It is argued that to believe is to believe true. That is, when one believes a proposition one thereby believes the proposition to be true. This is a point about what it is to believe rather than about the aim of belief or the standard of correctness for belief. The point that to believe is to believe true appears to be an analytic truth about the concept of belief. It also appears to be essential to (...)
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  7. To Believe is to Know That You Believe.Eric Marcus - 2016 - Dialectica 70 (3):375-405.
    Most agree that believing a proposition normally or ideally results in believing that one believes it, at least if one considers the question of whether one believes it. I defend a much stronger thesis. It is impossible to believe without knowledge of one's belief. I argue, roughly, as follows. Believing that p entails that one is able to honestly assert that p. But anyone who is able to honestly assert that p is also able to just say – i.e., (...)
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  8. To Believe is Not to Think: A Cross-Cultural Finding.Neil Van Leeuwen, Kara Weisman & Tanya Luhrmann - 2021 - Open Mind 5:91-99.
    Are religious beliefs psychologically different from matter-of-fact beliefs? Many scholars say no: that religious people, in a matter-of-fact way, simply think their deities exist. Others say yes: that religious beliefs are more compartmentalized, less certain, and less responsive to evidence. Little research to date has explored whether lay people themselves recognize such a difference. We addressed this question in a series of sentence completion tasks, conducted in five settings that differed both in religious traditions and in language: the US, Ghana, (...)
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  9. Does Belief in Dualism Protect Against Maladaptive Psycho-Social Responses to Deep Brain Stimulation? An Empirical Exploration.Jason Shepard & Joshua May - 2014 - American Journal of Bioethics Neuroscience 5 (4):40–42.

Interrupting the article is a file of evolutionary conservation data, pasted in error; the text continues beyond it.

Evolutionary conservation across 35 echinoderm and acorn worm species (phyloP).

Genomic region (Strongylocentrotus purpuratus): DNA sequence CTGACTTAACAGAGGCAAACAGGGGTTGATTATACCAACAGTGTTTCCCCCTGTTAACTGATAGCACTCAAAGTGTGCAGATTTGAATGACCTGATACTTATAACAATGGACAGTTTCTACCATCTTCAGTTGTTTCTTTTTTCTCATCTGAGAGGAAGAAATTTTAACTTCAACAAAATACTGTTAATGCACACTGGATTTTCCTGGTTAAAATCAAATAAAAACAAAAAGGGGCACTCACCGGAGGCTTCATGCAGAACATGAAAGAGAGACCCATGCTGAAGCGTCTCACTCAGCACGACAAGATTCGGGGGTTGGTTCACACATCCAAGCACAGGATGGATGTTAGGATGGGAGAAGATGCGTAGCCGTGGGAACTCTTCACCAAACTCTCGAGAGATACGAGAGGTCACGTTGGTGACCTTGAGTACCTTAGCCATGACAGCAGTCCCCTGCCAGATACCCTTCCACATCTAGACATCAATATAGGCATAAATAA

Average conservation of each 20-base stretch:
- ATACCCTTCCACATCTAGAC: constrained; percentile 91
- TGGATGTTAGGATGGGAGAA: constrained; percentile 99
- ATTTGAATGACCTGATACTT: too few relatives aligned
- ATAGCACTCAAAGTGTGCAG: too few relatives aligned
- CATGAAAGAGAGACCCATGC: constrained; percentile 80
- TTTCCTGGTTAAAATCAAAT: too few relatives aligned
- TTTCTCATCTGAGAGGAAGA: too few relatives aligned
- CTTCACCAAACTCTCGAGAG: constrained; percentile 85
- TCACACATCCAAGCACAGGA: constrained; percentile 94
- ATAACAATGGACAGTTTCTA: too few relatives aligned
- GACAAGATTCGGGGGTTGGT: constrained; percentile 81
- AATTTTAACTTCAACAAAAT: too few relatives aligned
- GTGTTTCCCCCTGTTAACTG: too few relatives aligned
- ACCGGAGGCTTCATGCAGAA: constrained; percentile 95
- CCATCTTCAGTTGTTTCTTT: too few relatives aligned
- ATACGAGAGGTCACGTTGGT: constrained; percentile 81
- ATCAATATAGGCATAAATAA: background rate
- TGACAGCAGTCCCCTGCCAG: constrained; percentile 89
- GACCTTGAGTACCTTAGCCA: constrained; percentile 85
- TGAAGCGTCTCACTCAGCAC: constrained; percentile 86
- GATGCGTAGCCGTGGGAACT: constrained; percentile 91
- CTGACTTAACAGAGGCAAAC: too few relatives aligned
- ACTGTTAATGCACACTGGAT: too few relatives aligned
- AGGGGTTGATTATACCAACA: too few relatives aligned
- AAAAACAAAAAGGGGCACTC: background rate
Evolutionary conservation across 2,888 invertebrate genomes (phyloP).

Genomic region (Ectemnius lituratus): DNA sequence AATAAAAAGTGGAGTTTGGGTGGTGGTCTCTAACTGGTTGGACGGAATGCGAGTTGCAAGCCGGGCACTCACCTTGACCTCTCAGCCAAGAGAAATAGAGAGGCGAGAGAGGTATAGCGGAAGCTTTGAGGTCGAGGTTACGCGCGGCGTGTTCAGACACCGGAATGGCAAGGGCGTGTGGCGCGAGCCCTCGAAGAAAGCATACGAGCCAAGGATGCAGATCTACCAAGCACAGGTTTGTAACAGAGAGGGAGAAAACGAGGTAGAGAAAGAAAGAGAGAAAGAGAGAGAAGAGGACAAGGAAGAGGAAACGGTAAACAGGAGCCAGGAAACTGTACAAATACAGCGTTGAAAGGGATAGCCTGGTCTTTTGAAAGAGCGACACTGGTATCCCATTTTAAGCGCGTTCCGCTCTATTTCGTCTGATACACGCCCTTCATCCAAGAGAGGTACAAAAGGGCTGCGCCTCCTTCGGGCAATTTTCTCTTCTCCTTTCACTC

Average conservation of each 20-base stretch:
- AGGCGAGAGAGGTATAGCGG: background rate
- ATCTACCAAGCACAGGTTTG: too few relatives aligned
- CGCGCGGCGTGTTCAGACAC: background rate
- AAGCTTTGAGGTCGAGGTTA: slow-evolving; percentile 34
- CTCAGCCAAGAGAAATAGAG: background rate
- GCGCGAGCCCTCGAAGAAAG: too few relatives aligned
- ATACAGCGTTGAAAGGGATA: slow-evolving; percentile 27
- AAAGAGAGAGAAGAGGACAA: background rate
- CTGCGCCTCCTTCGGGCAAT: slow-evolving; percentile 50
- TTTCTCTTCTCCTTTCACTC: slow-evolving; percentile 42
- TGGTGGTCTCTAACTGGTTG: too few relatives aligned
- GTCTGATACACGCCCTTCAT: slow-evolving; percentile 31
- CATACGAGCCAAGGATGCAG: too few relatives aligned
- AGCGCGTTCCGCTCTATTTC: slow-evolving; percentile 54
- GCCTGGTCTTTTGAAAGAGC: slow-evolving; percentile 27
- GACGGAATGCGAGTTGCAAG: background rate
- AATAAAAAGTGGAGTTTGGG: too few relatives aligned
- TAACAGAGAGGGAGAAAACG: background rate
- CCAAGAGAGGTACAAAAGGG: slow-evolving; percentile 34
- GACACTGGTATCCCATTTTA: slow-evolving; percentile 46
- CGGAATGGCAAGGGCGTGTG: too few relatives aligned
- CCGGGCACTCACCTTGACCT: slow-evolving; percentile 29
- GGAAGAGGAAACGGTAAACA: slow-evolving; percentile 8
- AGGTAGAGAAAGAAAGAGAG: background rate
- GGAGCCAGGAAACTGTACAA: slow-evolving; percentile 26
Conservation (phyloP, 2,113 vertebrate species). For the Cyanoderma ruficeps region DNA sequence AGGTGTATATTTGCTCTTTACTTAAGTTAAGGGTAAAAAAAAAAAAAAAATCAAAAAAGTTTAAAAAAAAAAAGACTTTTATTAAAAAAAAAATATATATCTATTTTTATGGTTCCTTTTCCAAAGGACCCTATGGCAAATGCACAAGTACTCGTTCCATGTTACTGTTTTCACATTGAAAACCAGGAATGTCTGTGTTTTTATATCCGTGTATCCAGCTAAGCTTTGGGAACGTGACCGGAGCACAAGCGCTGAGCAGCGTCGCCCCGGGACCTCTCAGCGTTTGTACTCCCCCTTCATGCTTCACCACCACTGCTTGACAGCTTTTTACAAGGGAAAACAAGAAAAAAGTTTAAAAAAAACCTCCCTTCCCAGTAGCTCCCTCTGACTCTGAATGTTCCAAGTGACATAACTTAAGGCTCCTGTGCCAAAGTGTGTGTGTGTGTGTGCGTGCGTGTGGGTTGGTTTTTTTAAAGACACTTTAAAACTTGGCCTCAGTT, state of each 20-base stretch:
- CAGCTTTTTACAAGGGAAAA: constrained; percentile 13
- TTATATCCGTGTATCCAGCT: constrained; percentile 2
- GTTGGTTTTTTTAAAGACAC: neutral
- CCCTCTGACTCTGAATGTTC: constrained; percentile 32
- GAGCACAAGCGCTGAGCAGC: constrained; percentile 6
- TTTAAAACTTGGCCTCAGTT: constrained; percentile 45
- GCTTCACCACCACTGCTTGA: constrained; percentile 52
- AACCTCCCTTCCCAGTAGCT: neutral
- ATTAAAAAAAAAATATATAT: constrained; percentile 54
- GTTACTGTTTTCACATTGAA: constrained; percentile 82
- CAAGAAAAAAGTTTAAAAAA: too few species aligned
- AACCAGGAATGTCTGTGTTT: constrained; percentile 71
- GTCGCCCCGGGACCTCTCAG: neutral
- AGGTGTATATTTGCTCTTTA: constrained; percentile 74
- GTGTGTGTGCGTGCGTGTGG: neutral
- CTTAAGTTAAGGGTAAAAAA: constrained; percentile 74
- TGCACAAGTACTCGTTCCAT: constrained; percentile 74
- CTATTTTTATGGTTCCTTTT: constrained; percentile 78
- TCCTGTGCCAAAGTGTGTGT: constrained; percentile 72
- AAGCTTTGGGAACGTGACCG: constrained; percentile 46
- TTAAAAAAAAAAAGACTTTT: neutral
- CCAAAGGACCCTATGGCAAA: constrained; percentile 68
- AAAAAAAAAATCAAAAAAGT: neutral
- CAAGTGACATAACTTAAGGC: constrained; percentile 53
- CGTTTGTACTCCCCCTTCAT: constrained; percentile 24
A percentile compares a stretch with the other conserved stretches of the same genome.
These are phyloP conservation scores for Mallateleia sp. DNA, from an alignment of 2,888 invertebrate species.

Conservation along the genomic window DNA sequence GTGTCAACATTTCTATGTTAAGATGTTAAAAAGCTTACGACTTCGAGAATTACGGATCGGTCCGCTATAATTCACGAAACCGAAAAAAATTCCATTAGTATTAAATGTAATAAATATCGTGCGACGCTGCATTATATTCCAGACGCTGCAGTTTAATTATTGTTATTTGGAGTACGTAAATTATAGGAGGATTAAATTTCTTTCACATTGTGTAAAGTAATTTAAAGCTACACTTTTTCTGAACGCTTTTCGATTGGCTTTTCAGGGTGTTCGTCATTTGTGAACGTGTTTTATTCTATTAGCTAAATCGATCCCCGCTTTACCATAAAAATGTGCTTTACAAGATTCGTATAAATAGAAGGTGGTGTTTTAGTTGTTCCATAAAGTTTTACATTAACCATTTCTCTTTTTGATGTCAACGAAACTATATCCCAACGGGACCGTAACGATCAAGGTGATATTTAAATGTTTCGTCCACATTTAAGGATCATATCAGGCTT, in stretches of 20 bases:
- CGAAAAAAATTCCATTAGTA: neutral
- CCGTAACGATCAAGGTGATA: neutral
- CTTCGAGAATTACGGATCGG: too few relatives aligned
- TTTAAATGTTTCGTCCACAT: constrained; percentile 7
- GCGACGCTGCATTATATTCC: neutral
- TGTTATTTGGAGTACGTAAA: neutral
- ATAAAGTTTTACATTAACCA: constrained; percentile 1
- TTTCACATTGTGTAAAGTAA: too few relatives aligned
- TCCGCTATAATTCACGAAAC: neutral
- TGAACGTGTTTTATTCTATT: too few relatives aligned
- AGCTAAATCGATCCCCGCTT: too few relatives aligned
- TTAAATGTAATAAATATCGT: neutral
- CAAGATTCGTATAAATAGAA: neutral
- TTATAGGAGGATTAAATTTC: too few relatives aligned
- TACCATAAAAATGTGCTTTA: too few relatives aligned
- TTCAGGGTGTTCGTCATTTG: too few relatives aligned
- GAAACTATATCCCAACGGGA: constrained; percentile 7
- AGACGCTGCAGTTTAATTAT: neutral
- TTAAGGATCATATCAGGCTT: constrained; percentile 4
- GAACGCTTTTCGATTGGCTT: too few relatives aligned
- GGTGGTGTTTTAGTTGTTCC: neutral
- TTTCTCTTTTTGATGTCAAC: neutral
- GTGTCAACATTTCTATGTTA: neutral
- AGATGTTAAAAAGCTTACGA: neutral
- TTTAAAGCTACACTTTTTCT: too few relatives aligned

We provide empirical evidence that people who believe in dualism are more likely to be uncomfortable with Deep Brain Stimulation (DBS) and to view it as threatening to their identity, humanity, or self. It is (neurocentric) materialists—who think the mind just is the brain—that are less inclined to fear DBS or to see it as threatening. We suggest various possible reasons for this connection. The inspiration for this brief report is a target article that addresses this issue from a (...)
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  10. What to Believe About Your Belief That You're in the Good Case.Alex Worsnip - 2019 - Oxford Studies in Epistemology 6:206-233.
    Going about our daily lives in an orderly manner requires us, once we are aware of them, to dismiss many metaphysical possibilities. We take it for granted that we are not brains in vats, or living in the Matrix, or in an extended dream. Call these things that we take for granted “anti-skeptical assumptions”. What should a reflective agent who believes these things think of these beliefs? For various reasons, it can seem that we do not have evidence for such (...)
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  11. Deciding to Believe Redux.Andrei A. Buckareff - 2014 - In Jonathan Matheson Rico Vitz (ed.), The Ethics of Belief: Individual and Social. Oxford University Press. pp. 33-50.
    The ways in which we exercise intentional agency are varied. I take the domain of intentional agency to include all that we intentionally do versus what merely happens to us. So the scope of our intentional agency is not limited to intentional action. One can also exercise some intentional agency in omitting to act and, importantly, in producing the intentional outcome of an intentional action. So, for instance, when an agent is dieting, there is an exercise of agency both with (...)